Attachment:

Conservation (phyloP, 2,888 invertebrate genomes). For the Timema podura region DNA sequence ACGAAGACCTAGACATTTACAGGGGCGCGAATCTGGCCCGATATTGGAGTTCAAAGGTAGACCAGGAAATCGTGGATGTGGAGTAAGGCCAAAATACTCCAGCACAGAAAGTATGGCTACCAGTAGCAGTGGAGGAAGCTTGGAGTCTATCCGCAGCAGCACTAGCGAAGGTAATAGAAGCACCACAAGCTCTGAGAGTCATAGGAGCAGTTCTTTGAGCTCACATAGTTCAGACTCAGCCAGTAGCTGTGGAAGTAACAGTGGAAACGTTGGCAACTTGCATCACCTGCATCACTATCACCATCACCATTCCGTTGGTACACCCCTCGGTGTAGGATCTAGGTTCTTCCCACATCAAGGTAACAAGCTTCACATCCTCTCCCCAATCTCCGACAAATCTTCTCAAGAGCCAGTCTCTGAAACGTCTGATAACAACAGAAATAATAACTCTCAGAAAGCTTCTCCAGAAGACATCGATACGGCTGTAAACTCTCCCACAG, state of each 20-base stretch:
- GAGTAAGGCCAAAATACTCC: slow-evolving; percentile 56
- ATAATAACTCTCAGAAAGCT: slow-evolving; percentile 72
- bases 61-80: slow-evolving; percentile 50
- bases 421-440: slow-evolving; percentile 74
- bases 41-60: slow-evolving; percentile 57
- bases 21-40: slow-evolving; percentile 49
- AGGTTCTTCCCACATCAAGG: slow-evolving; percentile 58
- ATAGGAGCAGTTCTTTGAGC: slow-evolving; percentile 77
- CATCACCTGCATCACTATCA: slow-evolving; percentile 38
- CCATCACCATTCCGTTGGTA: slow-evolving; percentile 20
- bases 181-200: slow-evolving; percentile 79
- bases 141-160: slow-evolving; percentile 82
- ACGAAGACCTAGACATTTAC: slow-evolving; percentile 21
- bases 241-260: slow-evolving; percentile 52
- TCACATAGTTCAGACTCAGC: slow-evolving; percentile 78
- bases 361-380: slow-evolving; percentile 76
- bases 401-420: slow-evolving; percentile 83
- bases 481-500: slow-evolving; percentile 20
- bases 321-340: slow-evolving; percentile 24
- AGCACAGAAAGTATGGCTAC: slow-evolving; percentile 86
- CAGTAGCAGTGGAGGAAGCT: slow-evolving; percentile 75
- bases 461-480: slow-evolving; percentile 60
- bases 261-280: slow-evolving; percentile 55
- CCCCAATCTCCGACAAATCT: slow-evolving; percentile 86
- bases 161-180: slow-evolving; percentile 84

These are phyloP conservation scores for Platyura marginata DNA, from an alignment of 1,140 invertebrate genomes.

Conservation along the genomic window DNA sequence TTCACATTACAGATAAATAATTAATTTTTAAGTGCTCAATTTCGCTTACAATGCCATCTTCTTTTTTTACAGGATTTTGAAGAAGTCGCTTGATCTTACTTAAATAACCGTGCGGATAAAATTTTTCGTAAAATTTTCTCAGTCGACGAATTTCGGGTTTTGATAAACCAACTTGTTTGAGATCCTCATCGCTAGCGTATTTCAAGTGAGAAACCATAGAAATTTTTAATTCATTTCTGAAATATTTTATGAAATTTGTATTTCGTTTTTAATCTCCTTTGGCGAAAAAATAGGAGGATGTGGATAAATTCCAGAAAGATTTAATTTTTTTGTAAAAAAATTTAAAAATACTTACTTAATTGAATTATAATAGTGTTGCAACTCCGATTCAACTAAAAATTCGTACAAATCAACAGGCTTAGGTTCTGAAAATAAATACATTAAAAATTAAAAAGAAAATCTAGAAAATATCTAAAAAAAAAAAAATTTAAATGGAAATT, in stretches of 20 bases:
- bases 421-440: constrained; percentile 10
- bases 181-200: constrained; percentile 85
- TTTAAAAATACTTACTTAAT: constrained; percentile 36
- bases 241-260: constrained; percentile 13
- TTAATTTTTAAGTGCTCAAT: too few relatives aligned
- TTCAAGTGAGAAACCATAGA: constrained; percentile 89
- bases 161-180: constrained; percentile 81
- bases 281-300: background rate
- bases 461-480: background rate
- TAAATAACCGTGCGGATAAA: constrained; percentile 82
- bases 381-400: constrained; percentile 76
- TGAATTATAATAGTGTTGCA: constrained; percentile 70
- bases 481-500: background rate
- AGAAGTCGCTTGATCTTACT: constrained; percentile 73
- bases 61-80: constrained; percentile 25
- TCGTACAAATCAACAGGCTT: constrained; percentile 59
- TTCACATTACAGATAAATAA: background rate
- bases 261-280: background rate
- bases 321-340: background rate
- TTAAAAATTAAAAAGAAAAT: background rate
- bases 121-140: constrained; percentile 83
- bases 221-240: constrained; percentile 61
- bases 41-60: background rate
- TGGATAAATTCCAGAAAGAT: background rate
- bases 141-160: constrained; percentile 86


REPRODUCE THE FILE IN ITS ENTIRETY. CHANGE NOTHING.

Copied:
Conservation (phyloP, 2,888 invertebrate genomes). For the Timema podura region DNA sequence ACGAAGACCTAGACATTTACAGGGGCGCGAATCTGGCCCGATATTGGAGTTCAAAGGTAGACCAGGAAATCGTGGATGTGGAGTAAGGCCAAAATACTCCAGCACAGAAAGTATGGCTACCAGTAGCAGTGGAGGAAGCTTGGAGTCTATCCGCAGCAGCACTAGCGAAGGTAATAGAAGCACCACAAGCTCTGAGAGTCATAGGAGCAGTTCTTTGAGCTCACATAGTTCAGACTCAGCCAGTAGCTGTGGAAGTAACAGTGGAAACGTTGGCAACTTGCATCACCTGCATCACTATCACCATCACCATTCCGTTGGTACACCCCTCGGTGTAGGATCTAGGTTCTTCCCACATCAAGGTAACAAGCTTCACATCCTCTCCCCAATCTCCGACAAATCTTCTCAAGAGCCAGTCTCTGAAACGTCTGATAACAACAGAAATAATAACTCTCAGAAAGCTTCTCCAGAAGACATCGATACGGCTGTAAACTCTCCCACAG, state of each 20-base stretch:
- GAGTAAGGCCAAAATACTCC: slow-evolving; percentile 56
- ATAATAACTCTCAGAAAGCT: slow-evolving; percentile 72
- bases 61-80: slow-evolving; percentile 50
- bases 421-440: slow-evolving; percentile 74
- bases 41-60: slow-evolving; percentile 57
- bases 21-40: slow-evolving; percentile 49
- AGGTTCTTCCCACATCAAGG: slow-evolving; percentile 58
- ATAGGAGCAGTTCTTTGAGC: slow-evolving; percentile 77
- CATCACCTGCATCACTATCA: slow-evolving; percentile 38
- CCATCACCATTCCGTTGGTA: slow-evolving; percentile 20
- bases 181-200: slow-evolving; percentile 79
- bases 141-160: slow-evolving; percentile 82
- ACGAAGACCTAGACATTTAC: slow-evolving; percentile 21
- bases 241-260: slow-evolving; percentile 52
- TCACATAGTTCAGACTCAGC: slow-evolving; percentile 78
- bases 361-380: slow-evolving; percentile 76
- bases 401-420: slow-evolving; percentile 83
- bases 481-500: slow-evolving; percentile 20
- bases 321-340: slow-evolving; percentile 24
- AGCACAGAAAGTATGGCTAC: slow-evolving; percentile 86
- CAGTAGCAGTGGAGGAAGCT: slow-evolving; percentile 75
- bases 461-480: slow-evolving; percentile 60
- bases 261-280: slow-evolving; percentile 55
- CCCCAATCTCCGACAAATCT: slow-evolving; percentile 86
- bases 161-180: slow-evolving; percentile 84

These are phyloP conservation scores for Platyura marginata DNA, from an alignment of 1,140 invertebrate genomes.

Conservation along the genomic window DNA sequence TTCACATTACAGATAAATAATTAATTTTTAAGTGCTCAATTTCGCTTACAATGCCATCTTCTTTTTTTACAGGATTTTGAAGAAGTCGCTTGATCTTACTTAAATAACCGTGCGGATAAAATTTTTCGTAAAATTTTCTCAGTCGACGAATTTCGGGTTTTGATAAACCAACTTGTTTGAGATCCTCATCGCTAGCGTATTTCAAGTGAGAAACCATAGAAATTTTTAATTCATTTCTGAAATATTTTATGAAATTTGTATTTCGTTTTTAATCTCCTTTGGCGAAAAAATAGGAGGATGTGGATAAATTCCAGAAAGATTTAATTTTTTTGTAAAAAAATTTAAAAATACTTACTTAATTGAATTATAATAGTGTTGCAACTCCGATTCAACTAAAAATTCGTACAAATCAACAGGCTTAGGTTCTGAAAATAAATACATTAAAAATTAAAAAGAAAATCTAGAAAATATCTAAAAAAAAAAAAATTTAAATGGAAATT, in stretches of 20 bases:
- bases 421-440: constrained; percentile 10
- bases 181-200: constrained; percentile 85
- TTTAAAAATACTTACTTAAT: constrained; percentile 36
- bases 241-260: constrained; percentile 13
- TTAATTTTTAAGTGCTCAAT: too few relatives aligned
- TTCAAGTGAGAAACCATAGA: constrained; percentile 89
- bases 161-180: constrained; percentile 81
- bases 281-300: background rate
- bases 461-480: background rate
- TAAATAACCGTGCGGATAAA: constrained; percentile 82
- bases 381-400: constrained; percentile 76
- TGAATTATAATAGTGTTGCA: constrained; percentile 70
- bases 481-500: background rate
- AGAAGTCGCTTGATCTTACT: constrained; percentile 73
- bases 61-80: constrained; percentile 25
- TCGTACAAATCAACAGGCTT: constrained; percentile 59
- TTCACATTACAGATAAATAA: background rate
- bases 261-280: background rate
- bases 321-340: background rate
- TTAAAAATTAAAAAGAAAAT: background rate
- bases 121-140: constrained; percentile 83
- bases 221-240: constrained; percentile 61
- bases 41-60: background rate
- TGGATAAATTCCAGAAAGAT: background rate
- bases 141-160: constrained; percentile 86